Thomas Guillemaud

Entrevista CSIC Abierto

Comité Ejecutivo de Peer Community In Evolutionary Biology y director de Investigación del Instituto Sophia Agrobiotech (INRA)
Iniciativa Peer Community in...

Ver en Ver en DIGITAL.CSIC


What are the origins and motivations of PCI initiative?

The current system of publication by scientific journals is too costly for research institutions. The cumulative amount of subscriptions to journals with restricted access and the costs of free access to journals with open access amounts to approximately 120 million Euros In France. In addition the current system relies on the work of researchers as authors, editors, and reviewers of articles for free, which is not logical given its tremendous costs for research institutions. The system is also considered too opaque because reviews and editorial correspondences remain anonymous and are rarely published. In addition, reviewers' criticisms are often far too succinct to ensure a gain in the quality of the articles. Moreover, the shift towards the economic model of open access, for which authors pay, is intrinsically scientifically vicious because publishers have an economic interest in accepting as many articles as possible, at the possible cost of scientific quality. We thus wanted to create a completely free system based on deep, high quality evaluation of preprints deposited on open archives.

Could you briefly explain the set workflow once a preprint is submitted to PCI? In particular, what criteria are used and who takes responsibility to reject a preprint for peer review and/or reject a reviewed preprint for recommendation?

When an author has deposited his preprint in an open archive, he can submit it for evaluation to a PCI. The author agrees not to submit the article to a journal for the duration of the evaluation, until a final decision (rejection or recommendation). Similarly, the author agrees to wait up to 20 days for the article to be taken in hand by an associate editor (a so-called 'recommender'). If no recommender takes the paper in hand during the 20 days, the author is free to submit the article elsewhere. If one of the many recommenders (up to 370 in PCI Evol biol) takes the preprint in hand, he/she organizes its evaluation on the basis of at least 2 peer-reviews. Evaluation is then a classic peer-reviewing process, with possibly several rounds of review/modification. If the recommender is finally satisfied with the preprint, he/she recommends the article: he/she writes a short text contextualizing the preprint and explaining why it is remarkable. This text is published with the whole editorial correspondence (reviews, authors' replies, decisions). On the other hand, the associate publisher may decide to reject the article if it is not satisfactory.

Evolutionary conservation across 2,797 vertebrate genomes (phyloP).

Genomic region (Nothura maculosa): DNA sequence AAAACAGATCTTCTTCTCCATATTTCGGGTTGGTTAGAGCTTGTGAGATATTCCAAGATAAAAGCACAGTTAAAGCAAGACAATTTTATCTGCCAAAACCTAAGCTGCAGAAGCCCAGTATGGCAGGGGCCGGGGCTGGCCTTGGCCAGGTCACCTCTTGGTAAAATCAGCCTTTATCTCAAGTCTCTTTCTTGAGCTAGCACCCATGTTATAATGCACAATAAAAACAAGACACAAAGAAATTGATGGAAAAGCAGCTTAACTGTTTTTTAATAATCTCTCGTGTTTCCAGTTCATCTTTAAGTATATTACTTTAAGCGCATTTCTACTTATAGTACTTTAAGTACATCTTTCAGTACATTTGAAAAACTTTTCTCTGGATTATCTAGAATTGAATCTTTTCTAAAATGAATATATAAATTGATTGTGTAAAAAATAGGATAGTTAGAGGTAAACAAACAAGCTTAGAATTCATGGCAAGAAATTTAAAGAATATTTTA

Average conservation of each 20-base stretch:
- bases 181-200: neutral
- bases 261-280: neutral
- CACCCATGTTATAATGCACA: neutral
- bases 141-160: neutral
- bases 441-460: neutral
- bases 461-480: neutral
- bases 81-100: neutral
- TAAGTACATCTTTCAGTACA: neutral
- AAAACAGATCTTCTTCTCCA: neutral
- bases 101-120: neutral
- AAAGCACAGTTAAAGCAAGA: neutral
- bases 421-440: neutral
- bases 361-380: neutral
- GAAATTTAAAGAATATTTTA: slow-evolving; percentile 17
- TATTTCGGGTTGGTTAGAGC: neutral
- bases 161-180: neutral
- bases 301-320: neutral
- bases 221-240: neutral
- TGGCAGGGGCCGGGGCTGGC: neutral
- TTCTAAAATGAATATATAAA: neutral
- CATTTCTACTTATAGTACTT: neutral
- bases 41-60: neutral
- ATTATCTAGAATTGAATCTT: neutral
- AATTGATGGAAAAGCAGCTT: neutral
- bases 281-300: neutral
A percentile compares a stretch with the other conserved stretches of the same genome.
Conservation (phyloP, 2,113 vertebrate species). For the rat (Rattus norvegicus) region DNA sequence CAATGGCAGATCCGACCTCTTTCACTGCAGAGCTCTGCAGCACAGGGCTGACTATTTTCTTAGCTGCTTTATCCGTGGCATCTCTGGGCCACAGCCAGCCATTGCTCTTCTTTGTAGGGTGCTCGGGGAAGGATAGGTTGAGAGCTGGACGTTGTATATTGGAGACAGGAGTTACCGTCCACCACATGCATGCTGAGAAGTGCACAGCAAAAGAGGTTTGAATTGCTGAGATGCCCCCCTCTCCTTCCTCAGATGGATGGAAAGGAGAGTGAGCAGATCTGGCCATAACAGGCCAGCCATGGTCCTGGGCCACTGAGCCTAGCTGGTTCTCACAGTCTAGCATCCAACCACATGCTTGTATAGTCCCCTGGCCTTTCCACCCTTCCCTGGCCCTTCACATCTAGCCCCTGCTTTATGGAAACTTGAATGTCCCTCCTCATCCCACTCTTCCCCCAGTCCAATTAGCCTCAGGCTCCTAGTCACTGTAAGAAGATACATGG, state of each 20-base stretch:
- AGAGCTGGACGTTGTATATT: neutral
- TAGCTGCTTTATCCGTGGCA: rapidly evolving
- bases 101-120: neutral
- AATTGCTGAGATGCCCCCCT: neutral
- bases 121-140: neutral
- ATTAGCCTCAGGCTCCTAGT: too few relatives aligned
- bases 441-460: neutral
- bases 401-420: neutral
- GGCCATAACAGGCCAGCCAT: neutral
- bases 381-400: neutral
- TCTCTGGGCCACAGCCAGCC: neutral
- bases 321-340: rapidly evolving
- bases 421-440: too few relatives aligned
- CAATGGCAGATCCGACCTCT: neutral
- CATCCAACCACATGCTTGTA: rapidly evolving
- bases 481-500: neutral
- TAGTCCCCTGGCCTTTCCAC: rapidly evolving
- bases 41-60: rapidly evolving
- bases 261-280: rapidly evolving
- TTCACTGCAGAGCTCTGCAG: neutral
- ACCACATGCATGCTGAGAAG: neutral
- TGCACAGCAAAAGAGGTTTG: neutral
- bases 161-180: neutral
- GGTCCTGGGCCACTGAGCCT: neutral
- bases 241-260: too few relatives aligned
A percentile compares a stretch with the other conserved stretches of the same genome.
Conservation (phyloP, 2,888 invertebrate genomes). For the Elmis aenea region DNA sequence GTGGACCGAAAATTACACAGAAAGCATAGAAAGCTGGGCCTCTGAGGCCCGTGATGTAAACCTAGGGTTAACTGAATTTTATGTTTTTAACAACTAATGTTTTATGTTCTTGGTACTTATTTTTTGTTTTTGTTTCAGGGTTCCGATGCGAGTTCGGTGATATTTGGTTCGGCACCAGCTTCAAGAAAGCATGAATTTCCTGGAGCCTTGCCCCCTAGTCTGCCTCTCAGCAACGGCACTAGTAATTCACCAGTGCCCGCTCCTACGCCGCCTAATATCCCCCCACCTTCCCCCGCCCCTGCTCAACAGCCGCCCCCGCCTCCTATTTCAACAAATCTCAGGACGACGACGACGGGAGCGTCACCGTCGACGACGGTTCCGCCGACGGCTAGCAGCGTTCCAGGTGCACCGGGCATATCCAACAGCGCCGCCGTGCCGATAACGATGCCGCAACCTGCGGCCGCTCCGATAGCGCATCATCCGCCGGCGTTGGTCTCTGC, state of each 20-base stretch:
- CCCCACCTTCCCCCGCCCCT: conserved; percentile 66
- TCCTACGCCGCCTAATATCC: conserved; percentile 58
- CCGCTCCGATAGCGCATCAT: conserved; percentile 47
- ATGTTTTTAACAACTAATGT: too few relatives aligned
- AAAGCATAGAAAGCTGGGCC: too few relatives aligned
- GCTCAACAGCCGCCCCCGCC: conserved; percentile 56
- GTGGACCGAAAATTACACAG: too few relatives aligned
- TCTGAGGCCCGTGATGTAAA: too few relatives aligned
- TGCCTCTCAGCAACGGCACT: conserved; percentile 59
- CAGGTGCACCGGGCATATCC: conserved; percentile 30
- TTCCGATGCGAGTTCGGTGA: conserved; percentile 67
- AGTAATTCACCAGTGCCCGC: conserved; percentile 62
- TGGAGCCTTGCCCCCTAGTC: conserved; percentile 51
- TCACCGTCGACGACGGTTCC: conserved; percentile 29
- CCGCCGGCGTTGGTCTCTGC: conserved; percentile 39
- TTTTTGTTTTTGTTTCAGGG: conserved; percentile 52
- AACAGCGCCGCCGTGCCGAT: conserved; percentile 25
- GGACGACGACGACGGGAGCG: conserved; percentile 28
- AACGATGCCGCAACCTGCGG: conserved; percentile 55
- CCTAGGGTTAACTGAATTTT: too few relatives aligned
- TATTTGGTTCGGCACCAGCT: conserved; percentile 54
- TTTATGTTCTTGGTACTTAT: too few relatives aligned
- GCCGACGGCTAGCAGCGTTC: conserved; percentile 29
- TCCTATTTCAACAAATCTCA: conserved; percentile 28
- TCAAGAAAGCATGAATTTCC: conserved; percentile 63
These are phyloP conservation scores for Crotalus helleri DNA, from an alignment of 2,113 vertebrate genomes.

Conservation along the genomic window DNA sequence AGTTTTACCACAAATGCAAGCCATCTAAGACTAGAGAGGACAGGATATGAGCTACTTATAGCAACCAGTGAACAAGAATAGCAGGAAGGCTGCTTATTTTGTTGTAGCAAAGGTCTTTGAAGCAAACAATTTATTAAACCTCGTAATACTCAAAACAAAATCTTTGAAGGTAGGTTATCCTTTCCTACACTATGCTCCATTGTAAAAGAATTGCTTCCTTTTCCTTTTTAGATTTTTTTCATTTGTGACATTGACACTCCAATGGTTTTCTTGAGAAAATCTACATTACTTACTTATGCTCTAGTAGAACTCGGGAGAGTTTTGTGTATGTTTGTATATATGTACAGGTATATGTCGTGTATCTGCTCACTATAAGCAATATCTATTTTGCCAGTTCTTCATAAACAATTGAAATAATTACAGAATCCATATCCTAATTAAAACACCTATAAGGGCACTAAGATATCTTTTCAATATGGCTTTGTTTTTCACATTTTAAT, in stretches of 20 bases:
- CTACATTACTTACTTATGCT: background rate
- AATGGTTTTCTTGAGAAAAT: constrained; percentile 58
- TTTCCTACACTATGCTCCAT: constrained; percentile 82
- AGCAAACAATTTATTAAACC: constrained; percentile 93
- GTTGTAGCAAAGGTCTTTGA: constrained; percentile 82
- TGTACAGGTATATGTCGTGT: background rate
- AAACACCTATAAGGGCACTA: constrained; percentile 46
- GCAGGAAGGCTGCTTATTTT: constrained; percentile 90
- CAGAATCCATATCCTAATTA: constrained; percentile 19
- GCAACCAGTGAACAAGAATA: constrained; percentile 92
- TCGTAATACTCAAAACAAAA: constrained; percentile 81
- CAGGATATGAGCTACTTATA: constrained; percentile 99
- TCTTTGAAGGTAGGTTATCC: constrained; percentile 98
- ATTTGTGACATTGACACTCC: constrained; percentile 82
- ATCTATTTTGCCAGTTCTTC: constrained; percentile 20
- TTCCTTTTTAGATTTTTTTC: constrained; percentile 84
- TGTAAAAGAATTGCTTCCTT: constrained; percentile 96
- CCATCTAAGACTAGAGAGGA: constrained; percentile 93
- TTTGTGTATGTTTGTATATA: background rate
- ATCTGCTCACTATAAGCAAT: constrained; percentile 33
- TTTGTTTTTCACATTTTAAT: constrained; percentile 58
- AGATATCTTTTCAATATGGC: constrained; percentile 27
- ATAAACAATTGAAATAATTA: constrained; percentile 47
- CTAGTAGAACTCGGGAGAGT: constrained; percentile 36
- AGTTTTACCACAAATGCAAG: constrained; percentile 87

The criteria used by the recommenders are subjective: they must find the preprint interesting, whatever the reason: new or original question, data of very good quality, important repetition of results, particularly well done analysis, etc.

Very importantly, once a preprint is recommended by a PCI, it can be submitted to a journal afterwards.


What is PCI main incentive to accept postprints for peer review/recommendation?

PCI does not evaluate postprints, however it can recommend ones. This was mainly done at the very beginning of the existence of PCI, at a time when it was not possible to organize the peer-reviewing of preprint for technical reasons. The other reason is that a PCI can recommend a preprint that has already been evaluated by another PCI, for instance in case of multidisciplinary science. In that case the recommendation of an already recommended preprint looks like the recommendation of a postprint: no need to complete a full evaluation process, a recommender can directly recommend the preprint.

It must be clear for the reader that recommendation of postprints is not the primary goal of PCI. The primary goal is to recommend preprints based on their full evaluation handled by a recommender with the help of at least 2 reviewers.

Do you think the PCI model may be applied in all fields of research? Is the model dependent on current journal system to consolidate?

Yes, we think that the PCI model can easily be applied to all research fields, from ancient history to theoretical physics. We have had discussions with mathematicians, archeologists, ethnologists, forest scientists, phytopathologists, etc.

Our model is theoretically not dependent on journals to exist or to grow. It could even replace the current journal system in theory. However, scientists used to publish in journals and they want to go on because they are evaluated (for their career, their projects) on the basis of their publication records. In a way publications that used to be a way to communicate science became a way to build individual curriculum. Therefore we propose to the authors to first submit their preprints to a PCI and then, once they are improved and recommended (with public reviews and recommendations), to submit their preprints to journals if they choose. We could imagine that, after a while, when authors understand that a PCI recommendation is enough to make their preprint a complete, reliable and citable article, they will choose not to submit their preprint to journals anymore. But this needs time and a change in the evaluation procedures. This has started in France where, for example, evaluation committees in population biology (Cnrs, Inra, universities) consider preprints recommended by PCI Ecology or PCI Evolutionary Biology as articles published in peer-reviewed journals.